Roger Beaty (Penn State) – Using Computational Semantic Models to Assess Verbal Creativity
October 16, 2020
9:00 am
ZOOM Virtual Room (Link will be provided)

Roger Beaty (Penn State) – Using Computational Semantic Models to Assess Verbal Creativity

Using Computational Semantic Models to Assess Verbal Creativity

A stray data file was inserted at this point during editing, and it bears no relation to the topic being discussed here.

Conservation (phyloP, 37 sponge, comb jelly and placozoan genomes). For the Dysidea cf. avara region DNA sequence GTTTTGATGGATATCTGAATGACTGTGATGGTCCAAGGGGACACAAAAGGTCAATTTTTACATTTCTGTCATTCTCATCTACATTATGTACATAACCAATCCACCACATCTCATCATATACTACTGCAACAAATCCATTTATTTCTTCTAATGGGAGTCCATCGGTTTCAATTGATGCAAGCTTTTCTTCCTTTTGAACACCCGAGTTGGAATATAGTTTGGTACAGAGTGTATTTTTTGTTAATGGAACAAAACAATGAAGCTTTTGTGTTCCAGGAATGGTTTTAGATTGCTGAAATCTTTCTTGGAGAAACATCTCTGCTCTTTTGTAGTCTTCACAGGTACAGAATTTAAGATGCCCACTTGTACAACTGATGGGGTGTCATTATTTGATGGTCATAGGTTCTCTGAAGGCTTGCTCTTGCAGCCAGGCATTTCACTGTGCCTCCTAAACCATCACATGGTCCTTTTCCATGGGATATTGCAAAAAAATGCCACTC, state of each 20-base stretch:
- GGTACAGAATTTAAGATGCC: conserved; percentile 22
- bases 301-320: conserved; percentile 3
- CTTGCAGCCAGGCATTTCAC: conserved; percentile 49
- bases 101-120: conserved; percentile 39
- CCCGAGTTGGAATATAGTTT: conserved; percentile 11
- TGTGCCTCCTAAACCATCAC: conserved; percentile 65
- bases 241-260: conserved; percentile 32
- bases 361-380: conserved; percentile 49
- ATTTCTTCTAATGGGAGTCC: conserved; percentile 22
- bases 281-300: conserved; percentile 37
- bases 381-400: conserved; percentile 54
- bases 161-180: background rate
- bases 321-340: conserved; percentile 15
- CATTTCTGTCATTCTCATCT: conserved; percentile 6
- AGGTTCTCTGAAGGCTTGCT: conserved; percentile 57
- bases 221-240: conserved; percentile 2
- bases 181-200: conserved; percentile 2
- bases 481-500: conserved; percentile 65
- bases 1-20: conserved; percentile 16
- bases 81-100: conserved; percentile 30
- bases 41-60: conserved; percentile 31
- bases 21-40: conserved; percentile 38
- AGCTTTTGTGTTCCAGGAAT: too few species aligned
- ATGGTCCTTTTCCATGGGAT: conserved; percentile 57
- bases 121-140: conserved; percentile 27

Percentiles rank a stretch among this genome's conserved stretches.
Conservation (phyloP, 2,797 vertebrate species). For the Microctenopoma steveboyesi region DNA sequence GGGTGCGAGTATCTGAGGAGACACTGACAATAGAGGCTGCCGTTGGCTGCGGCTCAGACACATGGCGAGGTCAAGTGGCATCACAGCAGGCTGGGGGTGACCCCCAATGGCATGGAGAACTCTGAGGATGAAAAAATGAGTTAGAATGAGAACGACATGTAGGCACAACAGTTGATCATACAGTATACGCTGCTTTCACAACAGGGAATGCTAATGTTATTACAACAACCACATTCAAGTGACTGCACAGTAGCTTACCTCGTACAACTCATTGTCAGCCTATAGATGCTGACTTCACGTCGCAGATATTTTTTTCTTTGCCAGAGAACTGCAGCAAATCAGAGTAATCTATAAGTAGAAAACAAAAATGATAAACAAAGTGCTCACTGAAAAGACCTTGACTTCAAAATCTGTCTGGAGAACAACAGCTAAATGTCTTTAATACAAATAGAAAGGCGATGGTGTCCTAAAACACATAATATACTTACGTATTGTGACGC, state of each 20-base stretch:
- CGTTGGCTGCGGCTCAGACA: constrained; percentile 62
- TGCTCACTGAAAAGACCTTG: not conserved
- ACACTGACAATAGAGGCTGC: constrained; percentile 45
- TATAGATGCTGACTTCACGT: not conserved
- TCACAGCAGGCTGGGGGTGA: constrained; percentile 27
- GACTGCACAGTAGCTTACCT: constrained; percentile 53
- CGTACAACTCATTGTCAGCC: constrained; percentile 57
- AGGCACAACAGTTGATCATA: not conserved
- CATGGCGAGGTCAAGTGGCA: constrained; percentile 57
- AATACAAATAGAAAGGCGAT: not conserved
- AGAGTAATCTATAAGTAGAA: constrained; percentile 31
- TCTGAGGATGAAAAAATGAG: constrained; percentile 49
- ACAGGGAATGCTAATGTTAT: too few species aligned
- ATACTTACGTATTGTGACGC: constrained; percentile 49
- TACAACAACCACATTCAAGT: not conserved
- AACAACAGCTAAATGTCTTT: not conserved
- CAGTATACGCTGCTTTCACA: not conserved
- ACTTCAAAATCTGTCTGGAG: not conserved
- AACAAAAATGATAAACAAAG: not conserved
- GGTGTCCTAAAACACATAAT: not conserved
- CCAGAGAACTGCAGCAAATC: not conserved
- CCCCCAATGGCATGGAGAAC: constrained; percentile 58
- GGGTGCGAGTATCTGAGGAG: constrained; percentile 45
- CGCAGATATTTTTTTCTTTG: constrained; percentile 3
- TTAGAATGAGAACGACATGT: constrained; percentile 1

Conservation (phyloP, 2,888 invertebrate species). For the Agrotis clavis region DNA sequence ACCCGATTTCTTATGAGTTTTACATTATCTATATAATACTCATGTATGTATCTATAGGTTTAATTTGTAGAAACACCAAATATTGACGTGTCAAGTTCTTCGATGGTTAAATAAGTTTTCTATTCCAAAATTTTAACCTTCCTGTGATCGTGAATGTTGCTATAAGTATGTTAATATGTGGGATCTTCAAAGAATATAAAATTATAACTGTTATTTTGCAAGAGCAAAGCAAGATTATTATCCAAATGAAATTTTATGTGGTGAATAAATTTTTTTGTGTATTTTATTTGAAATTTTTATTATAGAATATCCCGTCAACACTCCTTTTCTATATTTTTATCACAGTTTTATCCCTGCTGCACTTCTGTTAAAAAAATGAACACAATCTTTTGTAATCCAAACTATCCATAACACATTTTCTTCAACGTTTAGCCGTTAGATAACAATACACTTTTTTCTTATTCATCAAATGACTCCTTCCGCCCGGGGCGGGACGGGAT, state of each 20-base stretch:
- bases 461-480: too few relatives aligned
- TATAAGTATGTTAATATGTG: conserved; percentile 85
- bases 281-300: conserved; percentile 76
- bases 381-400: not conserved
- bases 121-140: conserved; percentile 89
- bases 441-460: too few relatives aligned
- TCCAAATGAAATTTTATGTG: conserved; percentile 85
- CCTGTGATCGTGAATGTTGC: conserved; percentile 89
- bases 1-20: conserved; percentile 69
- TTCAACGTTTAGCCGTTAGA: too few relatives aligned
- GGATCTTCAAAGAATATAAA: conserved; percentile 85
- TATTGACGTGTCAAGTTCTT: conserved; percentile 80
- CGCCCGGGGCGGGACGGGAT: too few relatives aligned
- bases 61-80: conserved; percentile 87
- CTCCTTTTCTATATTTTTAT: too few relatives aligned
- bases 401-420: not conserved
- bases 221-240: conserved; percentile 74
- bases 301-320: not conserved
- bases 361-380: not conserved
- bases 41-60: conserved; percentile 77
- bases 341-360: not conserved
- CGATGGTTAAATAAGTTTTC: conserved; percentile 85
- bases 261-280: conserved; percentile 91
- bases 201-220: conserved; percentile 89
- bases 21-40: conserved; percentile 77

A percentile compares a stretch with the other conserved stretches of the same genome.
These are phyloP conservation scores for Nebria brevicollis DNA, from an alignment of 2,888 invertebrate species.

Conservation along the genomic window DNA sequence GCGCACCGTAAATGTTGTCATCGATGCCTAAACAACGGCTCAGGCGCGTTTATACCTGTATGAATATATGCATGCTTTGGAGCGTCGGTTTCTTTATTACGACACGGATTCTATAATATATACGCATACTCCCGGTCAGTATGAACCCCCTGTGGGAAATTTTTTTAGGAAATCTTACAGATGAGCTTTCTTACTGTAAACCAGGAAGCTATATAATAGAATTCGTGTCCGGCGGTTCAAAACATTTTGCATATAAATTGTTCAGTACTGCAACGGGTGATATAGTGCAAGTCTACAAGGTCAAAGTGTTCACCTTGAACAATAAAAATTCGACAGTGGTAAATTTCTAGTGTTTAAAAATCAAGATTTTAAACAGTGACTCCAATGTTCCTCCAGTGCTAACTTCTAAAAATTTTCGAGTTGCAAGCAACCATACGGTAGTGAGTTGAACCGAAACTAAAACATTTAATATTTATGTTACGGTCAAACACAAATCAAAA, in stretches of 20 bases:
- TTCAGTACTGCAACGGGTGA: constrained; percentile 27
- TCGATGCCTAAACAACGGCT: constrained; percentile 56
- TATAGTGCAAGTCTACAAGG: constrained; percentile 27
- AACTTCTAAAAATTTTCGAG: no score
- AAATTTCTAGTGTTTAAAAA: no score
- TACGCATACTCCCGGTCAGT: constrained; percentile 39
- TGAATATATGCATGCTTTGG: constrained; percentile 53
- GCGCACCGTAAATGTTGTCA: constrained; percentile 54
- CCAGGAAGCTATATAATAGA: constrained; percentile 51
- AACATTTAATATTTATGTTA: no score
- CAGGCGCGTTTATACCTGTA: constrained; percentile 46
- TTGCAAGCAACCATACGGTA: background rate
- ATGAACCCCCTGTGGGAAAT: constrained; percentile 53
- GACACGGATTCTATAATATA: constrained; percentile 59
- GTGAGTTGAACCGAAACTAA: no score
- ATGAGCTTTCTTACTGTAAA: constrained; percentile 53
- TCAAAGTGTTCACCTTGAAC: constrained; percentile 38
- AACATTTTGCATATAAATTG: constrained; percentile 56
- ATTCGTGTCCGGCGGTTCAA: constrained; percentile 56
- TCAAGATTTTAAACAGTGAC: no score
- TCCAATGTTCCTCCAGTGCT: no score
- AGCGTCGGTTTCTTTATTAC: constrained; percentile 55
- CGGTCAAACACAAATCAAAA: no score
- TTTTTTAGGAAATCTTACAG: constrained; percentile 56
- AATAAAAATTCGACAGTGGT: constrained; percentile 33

Conducting creativity research often involves asking several human raters to judge responses to verbal creativity tasks. Although such subjective scoring methods have proved useful, they have two inherent limitations—labor cost (raters typically code thousands of responses) and subjectivity (raters vary on their perceptions of creativity)—raising classic psychometric threats to reliability and validity. In this talk, I attempt to address these limitations by capitalizing on recent developments in automated scoring of verbal creativity via semantic distance, a computational method that uses natural language processing to quantify the semantic relatedness of texts. Five studies compared the top performing semantic models (e.g., GloVe, continuous bag of words) previously shown to have the highest correspondence to human relatedness judgements. We assessed these semantic models in relation to human creativity ratings from a canonical verbal creativity task and novelty/creativity ratings from two word association tasks. We find that a latent semantic distance factor—comprised of the common variance from five semantic models—reliably predicts human ratings across all creativity tasks, with semantic distance explaining over 80% of the variance in creativity and novelty ratings. We also replicate an established experimental effect in the creativity literature and show that semantic distance correlates with other creativity measures, demonstrating convergent validity. I conclude by describing an open platform that can efficiently compute semantic distance, and I discuss potential applications of semantic distance for assessing creative language use.